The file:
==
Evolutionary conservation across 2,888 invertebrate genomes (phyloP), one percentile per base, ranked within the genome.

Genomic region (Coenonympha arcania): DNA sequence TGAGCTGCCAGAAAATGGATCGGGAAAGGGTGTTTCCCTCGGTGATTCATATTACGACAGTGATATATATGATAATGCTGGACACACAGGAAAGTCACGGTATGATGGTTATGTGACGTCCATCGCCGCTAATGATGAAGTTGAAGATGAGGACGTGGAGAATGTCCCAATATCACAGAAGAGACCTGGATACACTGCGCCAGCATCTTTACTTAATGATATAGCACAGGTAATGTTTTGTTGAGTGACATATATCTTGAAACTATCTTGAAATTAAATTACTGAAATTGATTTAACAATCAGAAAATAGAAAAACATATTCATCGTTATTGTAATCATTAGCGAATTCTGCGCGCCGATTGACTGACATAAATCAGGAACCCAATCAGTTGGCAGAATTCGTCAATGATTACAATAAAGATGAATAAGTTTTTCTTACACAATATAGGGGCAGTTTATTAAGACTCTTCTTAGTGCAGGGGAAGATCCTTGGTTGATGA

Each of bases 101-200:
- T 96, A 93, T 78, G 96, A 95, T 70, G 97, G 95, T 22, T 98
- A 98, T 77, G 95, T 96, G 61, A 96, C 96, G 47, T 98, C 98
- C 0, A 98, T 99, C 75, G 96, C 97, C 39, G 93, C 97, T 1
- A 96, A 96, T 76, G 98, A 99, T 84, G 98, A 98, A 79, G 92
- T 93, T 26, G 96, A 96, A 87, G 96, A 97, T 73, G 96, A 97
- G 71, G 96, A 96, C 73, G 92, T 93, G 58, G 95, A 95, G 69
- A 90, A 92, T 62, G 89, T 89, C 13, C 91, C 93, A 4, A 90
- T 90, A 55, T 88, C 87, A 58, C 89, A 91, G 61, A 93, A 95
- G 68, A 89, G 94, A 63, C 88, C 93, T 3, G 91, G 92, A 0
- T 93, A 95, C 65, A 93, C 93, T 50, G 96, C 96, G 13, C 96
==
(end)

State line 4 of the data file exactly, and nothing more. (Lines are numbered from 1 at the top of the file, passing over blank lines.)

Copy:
- T 96, A 93, T 78, G 96, A 95, T 70, G 97, G 95, T 22, T 98